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Movies & TV > TV > B003LO9SXM
  1. A Matter Of Humanities
    Image(s) provided for illustrative purposes and may differ from the actual product
  2. A Matter Of Humanities

    [B003LO9SXM]
    Delivery: 10-20 Working Days
    Customer Ratings (149 reviews)

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Specifications

Country
USA
Binding
Amazon Video
Director
David Lowell Rich
EpisodeSequence
1
Genre
Classics
IsAdultProduct
ReleaseDate
2010-05-07
Studio
Shout Factory
Most Helpful Customer Reviews

Back in the day, medical dramas were primarily soap operas with a focus on people's multitudinous troubles and the occasional rare, but life-threatening "are-we-gonna-renew-his-contract-next-season-or-not" disease thrown in for good measure.

Marcus Welby, MD was different. It was the first network program to have more of a true medical focus, and yet it kept a good balance, interweaving the medical theme with the drama of people's storm-tossed lives. I've read that medical professionals thought highly of this show, because of its fairly accurate depiction of a general practitioner's day-to-day life.

And Marcus Welby was such a likable character. And the show's writing was stellar. I still remember so many wonderful quotes from the show and I could probably sit down and recite a dozen of the story lines - just from memory. It made *that* kind of impression.

The show first aired on ABC in 1969 and one year later, actor Robert Young won an Emmy for his... Read more
How much fun to see Dr. Welby and that young sprout, Dr. Kiley, putting their medical minds together once again! So glad this made it to DVD! We were in trouble, even 'way back then, as young medical residents spurned general practice for high-paying specialty medicine. The very first episode points this out. Dr. Welby to resident Dr. Kiley: "Have you ever considered General Practice?" Dr. Kiley: Sure! And I've also considered having my leg broken in three places and joining the Foreign Legion!" See, our healthcare problems were bubbling up even back then! Dr. Welby looks at patients, not as percentages, or chances of survival, but as people--people for whom he has cared, often, since their birth. It's amazing that anybody ever thought of medicine that way. But, once upon a time, doctors visited people in their homes, knew their histories--not through computer screens, but through their actual, lived lives, and built trust and confidence the way that Dr. Welby did... Read more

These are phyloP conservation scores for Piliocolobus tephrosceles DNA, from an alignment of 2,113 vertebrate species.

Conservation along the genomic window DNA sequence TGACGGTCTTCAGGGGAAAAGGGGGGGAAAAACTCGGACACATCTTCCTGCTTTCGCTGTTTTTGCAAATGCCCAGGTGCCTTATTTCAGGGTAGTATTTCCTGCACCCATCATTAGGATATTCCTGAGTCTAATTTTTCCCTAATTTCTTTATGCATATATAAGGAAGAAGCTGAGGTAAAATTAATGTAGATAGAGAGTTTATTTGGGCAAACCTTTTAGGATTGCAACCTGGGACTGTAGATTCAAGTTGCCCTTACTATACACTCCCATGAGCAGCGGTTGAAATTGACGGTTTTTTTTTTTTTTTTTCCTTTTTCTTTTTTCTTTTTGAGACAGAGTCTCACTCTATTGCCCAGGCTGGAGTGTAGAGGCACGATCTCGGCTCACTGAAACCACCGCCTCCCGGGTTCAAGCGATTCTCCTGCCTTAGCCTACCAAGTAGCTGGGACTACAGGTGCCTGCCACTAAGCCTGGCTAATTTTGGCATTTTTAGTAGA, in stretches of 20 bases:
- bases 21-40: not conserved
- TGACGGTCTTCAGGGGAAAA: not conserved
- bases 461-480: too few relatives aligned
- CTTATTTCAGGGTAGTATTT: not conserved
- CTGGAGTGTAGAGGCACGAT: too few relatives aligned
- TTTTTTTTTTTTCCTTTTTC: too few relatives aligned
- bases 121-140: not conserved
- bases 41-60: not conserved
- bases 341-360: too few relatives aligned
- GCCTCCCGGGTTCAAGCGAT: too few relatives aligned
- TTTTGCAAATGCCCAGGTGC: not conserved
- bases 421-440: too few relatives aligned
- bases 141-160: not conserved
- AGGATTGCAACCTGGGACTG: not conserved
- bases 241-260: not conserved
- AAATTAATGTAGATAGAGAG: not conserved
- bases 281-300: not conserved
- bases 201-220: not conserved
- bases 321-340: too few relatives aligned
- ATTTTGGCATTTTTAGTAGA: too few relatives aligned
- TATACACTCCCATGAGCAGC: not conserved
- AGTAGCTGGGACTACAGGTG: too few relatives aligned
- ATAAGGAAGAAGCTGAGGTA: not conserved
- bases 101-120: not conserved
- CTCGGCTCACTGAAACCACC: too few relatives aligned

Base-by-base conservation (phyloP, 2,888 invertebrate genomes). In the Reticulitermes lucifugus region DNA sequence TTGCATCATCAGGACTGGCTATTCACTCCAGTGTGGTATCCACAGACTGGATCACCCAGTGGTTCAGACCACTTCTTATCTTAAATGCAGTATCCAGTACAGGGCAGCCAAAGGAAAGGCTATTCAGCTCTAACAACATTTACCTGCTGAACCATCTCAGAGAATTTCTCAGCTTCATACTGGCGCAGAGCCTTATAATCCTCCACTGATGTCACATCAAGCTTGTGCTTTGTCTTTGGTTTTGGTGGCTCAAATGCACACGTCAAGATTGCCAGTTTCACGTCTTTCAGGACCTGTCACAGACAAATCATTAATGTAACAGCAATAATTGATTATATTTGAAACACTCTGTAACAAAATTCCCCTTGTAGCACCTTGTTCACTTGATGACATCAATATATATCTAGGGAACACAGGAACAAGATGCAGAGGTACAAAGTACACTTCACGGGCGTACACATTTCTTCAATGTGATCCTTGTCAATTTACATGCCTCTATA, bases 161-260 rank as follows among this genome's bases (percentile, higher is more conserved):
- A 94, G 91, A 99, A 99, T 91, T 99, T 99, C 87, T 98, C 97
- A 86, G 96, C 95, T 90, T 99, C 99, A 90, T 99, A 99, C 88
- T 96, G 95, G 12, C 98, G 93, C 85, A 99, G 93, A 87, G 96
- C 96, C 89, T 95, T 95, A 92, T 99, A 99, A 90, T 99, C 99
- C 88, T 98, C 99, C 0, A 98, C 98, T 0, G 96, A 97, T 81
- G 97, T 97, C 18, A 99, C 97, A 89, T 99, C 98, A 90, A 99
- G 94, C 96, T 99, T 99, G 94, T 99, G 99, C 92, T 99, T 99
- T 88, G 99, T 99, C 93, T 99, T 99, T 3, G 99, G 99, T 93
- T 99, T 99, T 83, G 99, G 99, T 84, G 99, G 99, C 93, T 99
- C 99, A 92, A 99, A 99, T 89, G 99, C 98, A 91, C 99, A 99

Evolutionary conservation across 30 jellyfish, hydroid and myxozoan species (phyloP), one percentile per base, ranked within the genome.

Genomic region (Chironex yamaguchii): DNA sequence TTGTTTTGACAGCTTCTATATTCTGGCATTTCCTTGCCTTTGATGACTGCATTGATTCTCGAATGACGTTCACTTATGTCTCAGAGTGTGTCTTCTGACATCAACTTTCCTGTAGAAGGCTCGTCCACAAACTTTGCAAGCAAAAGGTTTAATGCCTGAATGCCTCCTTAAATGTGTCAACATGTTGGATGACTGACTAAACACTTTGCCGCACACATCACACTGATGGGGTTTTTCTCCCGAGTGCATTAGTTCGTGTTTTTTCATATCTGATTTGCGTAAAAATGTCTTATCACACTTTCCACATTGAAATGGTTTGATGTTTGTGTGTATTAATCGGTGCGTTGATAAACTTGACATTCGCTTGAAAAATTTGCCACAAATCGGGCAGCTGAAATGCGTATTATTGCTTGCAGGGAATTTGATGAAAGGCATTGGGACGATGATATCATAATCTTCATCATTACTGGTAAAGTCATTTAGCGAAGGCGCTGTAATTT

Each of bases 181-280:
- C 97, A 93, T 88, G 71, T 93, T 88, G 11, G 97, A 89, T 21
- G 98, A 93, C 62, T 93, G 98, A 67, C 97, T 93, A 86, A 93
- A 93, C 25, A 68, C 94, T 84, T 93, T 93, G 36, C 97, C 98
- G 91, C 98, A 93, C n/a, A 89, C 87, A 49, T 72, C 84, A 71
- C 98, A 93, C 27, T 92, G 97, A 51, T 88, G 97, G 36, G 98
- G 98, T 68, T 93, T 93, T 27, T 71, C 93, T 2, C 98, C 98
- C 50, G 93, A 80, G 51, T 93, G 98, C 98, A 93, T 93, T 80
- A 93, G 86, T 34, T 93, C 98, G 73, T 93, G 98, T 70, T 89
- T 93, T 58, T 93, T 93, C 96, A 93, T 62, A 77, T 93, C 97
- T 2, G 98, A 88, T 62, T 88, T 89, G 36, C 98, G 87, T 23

(Note: This review was for the episode "Fun And Games And Michael Ambrose". At the time I posted, it looked like you could post reviews for individual episodes.)

This was one of my favorite episodes of Marcus Welby, M.D.: Season One. In it was David Cassidy before he became famous . . . the alienated child of divorce . . . the beach at Santa Monica . . . it's funny how certain TV episodes, and the images in them, you saw as a kid just stick in your mind.

The series itself is even better than I remember it. That, of course, is not always the case with shows you watched when you were growing up. Robert Young is in many ways exceptional; he's not only compassionate, as we all remember him, but also very intelligent in his dislike of stereotypes and simple-minded thinking. (Unfortunately, that doesn't always apply to women; there is... Read more
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